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With support from NASCAR's Bill France, John Bishop formed the International Motor Sports Association (IMSA) in 1969 and its first race attracted a crowd of precisely 348 spectators! Over the next two decades, the series grew into a professional sports car championship with the Daytona and Sebring endurance classics at its heart.
A six-race inaugural GT Championship for road-based sports cars was organised in 1971. The calendar was expanded a year later with long-time backers Camel cigarettes as title sponsors for the first time. GT was subsequently replaced by GT Prototypes (GTP) and then World Sports Cars (WSC) as IMSA's headline category.
IMSA (or Camel) Lights was a successful secondary class for prototypes that ran from 1985-93. The GTO, GTU and then GTS divisions added competitive depth to the field and maintained IMSA's links to production sedans.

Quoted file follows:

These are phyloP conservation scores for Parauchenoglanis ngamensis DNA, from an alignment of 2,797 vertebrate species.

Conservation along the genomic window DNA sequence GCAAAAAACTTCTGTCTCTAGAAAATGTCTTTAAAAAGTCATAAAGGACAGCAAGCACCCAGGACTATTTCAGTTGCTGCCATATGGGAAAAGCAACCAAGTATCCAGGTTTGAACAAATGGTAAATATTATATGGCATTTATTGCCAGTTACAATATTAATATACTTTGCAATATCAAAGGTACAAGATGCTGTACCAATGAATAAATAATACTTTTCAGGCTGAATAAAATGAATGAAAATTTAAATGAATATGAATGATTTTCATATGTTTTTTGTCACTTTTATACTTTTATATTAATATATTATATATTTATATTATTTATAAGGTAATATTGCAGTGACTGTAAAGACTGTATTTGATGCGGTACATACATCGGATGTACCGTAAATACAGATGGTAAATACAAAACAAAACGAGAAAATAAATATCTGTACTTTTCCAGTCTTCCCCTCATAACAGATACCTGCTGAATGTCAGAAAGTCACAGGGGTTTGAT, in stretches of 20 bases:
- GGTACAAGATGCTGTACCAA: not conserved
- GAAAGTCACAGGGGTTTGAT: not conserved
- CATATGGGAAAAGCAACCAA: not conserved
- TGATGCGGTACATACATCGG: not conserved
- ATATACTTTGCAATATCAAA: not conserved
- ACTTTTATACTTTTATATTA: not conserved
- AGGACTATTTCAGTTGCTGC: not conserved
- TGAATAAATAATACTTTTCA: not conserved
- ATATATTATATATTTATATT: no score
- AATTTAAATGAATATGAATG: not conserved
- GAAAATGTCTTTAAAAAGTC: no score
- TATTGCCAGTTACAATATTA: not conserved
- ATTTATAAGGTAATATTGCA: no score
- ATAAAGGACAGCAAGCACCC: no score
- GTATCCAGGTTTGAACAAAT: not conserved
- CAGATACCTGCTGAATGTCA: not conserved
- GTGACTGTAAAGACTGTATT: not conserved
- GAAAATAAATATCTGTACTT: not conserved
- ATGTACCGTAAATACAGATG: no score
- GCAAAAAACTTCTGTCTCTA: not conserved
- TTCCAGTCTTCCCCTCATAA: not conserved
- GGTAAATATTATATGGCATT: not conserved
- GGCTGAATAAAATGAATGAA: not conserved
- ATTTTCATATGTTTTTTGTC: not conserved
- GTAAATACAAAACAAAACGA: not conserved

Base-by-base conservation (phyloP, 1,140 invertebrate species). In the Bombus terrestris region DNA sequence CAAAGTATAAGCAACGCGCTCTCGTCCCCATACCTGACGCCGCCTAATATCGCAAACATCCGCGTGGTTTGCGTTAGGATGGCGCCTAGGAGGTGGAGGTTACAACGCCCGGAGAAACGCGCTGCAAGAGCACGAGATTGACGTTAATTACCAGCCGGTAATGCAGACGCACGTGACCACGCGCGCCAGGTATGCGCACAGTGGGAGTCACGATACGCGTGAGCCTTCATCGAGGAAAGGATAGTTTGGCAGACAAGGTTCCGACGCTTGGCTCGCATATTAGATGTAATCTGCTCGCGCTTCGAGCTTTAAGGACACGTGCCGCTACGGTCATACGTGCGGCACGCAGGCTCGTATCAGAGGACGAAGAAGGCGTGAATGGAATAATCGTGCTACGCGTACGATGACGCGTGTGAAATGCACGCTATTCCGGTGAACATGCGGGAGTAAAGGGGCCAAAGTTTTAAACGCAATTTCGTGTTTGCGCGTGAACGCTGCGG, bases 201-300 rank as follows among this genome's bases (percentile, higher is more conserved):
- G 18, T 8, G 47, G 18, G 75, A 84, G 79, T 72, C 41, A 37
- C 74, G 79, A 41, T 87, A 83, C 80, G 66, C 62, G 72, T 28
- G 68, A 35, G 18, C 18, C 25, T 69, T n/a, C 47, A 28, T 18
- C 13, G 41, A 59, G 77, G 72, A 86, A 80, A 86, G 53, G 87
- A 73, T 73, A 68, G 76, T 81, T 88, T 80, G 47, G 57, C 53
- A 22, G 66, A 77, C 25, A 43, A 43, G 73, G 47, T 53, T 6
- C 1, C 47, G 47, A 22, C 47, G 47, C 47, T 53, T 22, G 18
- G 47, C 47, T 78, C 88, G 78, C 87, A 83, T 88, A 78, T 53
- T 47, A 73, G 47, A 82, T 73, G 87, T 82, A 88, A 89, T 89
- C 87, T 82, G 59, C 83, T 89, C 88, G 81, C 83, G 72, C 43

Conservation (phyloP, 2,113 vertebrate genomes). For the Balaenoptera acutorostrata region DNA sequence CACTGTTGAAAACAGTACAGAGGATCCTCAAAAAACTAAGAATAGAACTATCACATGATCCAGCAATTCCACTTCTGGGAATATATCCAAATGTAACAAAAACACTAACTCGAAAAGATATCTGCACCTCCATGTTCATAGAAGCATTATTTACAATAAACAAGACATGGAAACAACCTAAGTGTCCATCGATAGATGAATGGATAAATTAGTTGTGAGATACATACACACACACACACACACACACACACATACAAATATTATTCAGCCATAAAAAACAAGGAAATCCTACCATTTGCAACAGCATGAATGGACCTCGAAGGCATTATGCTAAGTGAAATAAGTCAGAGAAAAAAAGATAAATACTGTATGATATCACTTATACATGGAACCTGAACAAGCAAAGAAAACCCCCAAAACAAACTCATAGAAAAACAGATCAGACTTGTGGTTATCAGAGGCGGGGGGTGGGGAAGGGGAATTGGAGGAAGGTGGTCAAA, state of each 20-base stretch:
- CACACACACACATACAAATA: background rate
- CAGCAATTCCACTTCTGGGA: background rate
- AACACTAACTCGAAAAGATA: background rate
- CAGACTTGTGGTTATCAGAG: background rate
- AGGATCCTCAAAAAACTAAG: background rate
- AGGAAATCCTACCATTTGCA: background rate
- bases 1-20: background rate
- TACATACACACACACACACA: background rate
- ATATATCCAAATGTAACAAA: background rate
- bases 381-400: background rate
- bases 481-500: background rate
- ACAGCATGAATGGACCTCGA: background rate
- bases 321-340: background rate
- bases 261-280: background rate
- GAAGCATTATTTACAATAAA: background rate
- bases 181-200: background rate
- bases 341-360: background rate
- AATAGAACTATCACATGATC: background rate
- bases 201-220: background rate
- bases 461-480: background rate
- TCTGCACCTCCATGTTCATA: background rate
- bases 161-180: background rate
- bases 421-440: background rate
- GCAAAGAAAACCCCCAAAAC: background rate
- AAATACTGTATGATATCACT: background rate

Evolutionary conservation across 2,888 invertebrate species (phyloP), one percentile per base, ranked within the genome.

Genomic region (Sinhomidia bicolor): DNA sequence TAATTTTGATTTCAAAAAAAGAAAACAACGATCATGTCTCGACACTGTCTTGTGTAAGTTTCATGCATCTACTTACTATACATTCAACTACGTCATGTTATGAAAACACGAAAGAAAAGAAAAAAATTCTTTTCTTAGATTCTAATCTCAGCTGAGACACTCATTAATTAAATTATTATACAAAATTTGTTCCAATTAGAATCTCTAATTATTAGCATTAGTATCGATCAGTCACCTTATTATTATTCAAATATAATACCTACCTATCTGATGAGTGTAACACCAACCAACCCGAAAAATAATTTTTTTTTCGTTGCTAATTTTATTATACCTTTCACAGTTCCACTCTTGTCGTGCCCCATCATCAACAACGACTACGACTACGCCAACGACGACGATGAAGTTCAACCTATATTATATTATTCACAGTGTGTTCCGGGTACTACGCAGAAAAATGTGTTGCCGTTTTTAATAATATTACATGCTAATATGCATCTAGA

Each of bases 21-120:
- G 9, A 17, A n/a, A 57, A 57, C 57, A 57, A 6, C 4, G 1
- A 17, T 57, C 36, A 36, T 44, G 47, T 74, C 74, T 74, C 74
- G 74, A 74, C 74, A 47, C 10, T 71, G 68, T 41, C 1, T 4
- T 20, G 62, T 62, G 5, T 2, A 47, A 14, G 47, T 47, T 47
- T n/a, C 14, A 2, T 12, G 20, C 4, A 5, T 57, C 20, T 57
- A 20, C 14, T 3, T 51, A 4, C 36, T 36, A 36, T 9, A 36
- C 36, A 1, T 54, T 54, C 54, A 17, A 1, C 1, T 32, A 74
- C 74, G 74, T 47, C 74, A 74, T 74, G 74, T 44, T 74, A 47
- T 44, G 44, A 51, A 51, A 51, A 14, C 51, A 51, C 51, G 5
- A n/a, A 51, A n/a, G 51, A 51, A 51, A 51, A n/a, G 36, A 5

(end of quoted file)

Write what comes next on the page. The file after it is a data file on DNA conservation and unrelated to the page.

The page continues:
Peter Gregg and Al Holbert were perennial champions during the 1970s and 1980s although both met untimely deaths. The series was also engulfed in drug scandals during the mid 1980s with Randy Lanier and members of the Whittington and Paul families implicated.
Geoff Brabham's Nissan and then Juan Manuel Fangio II's Eagle-Toyota dominated at the start of the 1990s during a time of change for the organisation. Having undergone heart surgery in 1987, Bishop sold his interests two years later with businessman and sometime racer Andy Evans eventually assuming control.
New World Sports Car (WSC) rules were introduced 1994 and North America's premier endurance series was run to those rules for the next five years. Races were sanctioned by Evans' new Professional Sports Car Racing (PSCR) organisation from 1997-98 before the series was superseded by the American Le Mans Series.